October 24, 2013 in City

Idaho prison staffing problems were no secret to state

Rebecca Boone Associated Press
 

BOISE – Administrators and staff at Idaho’s prison agency knew since at least 2010 that private prison contractor Corrections Corporation of America was understaffing the state’s largest prison in violation of the state contract.

Idaho Department of Correction officials and CCA eventually came to an agreement about staffing levels, according to documents obtained by the Associated Press, but inmates and advocates continued to complain about inadequate staffing and its impact on prisoners’ safety.

The new details about the state’s oversight of CCA come as Idaho State Police investigators are looking into allegations that the nation’s largest private prison company defrauded taxpayers by filing reports that showed vacant positions were fully staffed.

That investigation is expected to be completed sometime in the next several weeks. The probe was launched after an AP public records request raised questions among officials about payroll reports and staff rosters from the CCA-run Idaho Correctional Center.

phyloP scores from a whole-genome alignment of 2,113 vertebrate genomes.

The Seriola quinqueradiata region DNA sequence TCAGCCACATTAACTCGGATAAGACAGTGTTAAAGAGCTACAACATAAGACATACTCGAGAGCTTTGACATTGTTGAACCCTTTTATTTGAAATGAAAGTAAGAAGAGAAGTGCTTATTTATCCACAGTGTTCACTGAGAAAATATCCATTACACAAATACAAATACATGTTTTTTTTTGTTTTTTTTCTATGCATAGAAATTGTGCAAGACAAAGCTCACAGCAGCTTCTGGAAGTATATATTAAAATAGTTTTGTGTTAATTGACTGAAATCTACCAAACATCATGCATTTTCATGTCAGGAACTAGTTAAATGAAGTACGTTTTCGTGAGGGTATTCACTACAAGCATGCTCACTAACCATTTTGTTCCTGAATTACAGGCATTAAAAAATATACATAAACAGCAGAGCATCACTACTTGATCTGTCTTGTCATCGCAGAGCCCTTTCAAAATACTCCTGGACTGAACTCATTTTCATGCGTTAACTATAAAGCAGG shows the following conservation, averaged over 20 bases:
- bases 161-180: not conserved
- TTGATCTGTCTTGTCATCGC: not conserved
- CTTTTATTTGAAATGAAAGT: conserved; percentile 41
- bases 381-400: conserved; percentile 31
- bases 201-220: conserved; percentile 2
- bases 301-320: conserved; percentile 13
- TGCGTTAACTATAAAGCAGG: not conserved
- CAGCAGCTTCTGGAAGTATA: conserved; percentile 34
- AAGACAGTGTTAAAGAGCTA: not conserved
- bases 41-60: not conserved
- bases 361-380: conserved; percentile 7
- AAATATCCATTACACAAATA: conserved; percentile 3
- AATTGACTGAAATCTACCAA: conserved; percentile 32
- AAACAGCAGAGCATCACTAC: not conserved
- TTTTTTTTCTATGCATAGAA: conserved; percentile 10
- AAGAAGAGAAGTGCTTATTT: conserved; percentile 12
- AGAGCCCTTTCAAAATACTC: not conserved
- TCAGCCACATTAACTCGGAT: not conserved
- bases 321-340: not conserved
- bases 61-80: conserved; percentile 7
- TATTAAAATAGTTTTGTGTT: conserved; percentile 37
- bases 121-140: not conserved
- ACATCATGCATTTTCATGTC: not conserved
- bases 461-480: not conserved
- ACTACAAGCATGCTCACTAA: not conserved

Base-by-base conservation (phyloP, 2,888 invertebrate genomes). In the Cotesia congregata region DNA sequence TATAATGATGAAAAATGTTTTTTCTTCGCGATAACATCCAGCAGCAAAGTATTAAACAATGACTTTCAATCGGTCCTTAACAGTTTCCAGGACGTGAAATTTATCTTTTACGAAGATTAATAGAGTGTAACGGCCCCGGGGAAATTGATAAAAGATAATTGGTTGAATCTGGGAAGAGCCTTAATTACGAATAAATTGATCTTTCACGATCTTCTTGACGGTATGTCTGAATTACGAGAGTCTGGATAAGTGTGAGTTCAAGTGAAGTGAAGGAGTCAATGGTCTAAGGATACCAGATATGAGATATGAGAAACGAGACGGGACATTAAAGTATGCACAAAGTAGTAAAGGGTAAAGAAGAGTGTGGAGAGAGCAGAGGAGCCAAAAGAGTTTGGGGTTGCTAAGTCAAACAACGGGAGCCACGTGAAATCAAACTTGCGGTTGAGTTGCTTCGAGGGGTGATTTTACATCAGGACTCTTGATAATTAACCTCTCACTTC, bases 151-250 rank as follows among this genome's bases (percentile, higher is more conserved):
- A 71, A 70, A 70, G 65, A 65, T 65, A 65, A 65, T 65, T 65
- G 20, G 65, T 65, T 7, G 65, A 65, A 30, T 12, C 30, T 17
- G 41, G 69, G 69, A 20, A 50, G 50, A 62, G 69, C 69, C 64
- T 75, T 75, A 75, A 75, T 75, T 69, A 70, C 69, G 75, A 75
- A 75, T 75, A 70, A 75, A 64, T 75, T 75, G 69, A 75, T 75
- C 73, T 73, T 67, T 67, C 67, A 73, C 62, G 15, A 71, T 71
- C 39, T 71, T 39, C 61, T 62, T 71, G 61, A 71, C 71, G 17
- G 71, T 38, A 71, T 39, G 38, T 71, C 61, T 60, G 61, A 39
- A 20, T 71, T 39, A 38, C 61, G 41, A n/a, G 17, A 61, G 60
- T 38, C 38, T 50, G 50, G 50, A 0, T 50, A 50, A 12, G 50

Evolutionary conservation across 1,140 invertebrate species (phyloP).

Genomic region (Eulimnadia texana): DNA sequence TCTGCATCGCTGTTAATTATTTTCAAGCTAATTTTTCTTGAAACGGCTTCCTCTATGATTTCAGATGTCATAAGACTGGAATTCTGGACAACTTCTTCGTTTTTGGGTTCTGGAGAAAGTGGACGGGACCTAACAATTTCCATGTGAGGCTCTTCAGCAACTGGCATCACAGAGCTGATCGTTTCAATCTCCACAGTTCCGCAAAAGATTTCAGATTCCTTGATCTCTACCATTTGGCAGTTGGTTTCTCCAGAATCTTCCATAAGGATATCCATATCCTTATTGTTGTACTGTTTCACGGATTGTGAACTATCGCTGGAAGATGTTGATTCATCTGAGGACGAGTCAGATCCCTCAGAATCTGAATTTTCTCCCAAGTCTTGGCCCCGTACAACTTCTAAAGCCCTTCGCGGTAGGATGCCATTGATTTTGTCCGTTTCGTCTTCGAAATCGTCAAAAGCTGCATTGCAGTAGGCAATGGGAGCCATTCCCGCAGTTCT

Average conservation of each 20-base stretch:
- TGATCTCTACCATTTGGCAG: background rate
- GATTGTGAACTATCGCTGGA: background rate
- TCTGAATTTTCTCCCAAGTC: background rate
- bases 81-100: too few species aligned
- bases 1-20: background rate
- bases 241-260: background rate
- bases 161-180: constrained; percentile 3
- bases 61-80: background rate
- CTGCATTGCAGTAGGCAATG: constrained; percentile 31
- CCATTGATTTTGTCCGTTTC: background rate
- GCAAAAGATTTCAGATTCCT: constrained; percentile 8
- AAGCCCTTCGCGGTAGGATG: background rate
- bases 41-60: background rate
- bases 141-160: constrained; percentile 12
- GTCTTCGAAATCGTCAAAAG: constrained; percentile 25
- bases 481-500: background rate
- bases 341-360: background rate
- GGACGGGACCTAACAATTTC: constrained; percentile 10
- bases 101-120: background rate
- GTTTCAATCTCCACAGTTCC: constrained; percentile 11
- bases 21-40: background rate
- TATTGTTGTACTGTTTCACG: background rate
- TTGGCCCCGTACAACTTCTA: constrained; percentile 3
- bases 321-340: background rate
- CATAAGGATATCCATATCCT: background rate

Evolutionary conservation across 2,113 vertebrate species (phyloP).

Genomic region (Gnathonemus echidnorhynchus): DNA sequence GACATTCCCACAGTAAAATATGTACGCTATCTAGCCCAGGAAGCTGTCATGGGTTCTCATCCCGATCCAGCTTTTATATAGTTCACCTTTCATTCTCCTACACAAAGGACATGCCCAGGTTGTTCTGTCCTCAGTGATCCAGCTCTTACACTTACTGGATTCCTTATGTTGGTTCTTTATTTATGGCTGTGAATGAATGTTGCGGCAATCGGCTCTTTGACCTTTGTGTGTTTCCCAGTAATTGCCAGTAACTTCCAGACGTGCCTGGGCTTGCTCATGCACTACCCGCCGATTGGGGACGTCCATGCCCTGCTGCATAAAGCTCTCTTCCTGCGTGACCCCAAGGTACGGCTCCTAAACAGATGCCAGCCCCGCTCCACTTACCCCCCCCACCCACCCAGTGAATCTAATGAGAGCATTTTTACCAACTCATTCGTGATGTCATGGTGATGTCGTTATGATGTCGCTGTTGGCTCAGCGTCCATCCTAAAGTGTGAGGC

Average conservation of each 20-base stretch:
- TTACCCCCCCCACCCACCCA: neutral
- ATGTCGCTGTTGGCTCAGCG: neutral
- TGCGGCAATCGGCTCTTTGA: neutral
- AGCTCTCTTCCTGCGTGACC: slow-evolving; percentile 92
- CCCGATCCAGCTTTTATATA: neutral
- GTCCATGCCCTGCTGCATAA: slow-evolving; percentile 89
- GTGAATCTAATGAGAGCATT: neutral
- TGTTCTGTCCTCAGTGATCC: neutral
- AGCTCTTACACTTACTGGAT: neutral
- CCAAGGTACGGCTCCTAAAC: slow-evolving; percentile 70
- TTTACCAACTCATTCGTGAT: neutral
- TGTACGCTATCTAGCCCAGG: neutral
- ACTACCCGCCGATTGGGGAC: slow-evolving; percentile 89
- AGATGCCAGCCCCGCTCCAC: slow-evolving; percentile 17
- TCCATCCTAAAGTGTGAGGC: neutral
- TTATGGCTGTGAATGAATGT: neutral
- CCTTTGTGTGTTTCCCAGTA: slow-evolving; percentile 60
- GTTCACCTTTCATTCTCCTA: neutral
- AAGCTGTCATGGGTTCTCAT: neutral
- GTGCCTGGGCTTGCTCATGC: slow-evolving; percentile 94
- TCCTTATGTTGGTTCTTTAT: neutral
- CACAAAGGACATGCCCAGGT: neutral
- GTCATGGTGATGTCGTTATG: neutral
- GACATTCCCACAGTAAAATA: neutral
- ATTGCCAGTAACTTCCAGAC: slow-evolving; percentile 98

Idaho corrections officials say they made efforts to oversee CCA – efforts which included adding more employees to check on the prison and lengthening CCA’s contract from 30 pages to 450 in an effort to better spell out the company’s responsibilities.

But the agency never fact-checked CCA’s staffing reports against payroll records.

“Now, looking back on this, I think we’d all have done it differently,” Idaho Department of Correction Director Brent Reinke said. “I think our staff has done an incredible job. When you start looking at the staffing fraud … it’s really complicated to get to the bottom of that.”

When Reinke became director in 2007, only one part-time employee was responsible for monitoring the private prison.

Reinke began adding staffers to the job immediately and now 24 of IDOC’s 1,570 employees oversee eight different contracts worth about $80 million a year. CCA, based in Nashville, Tenn., gets $29 million of that total.

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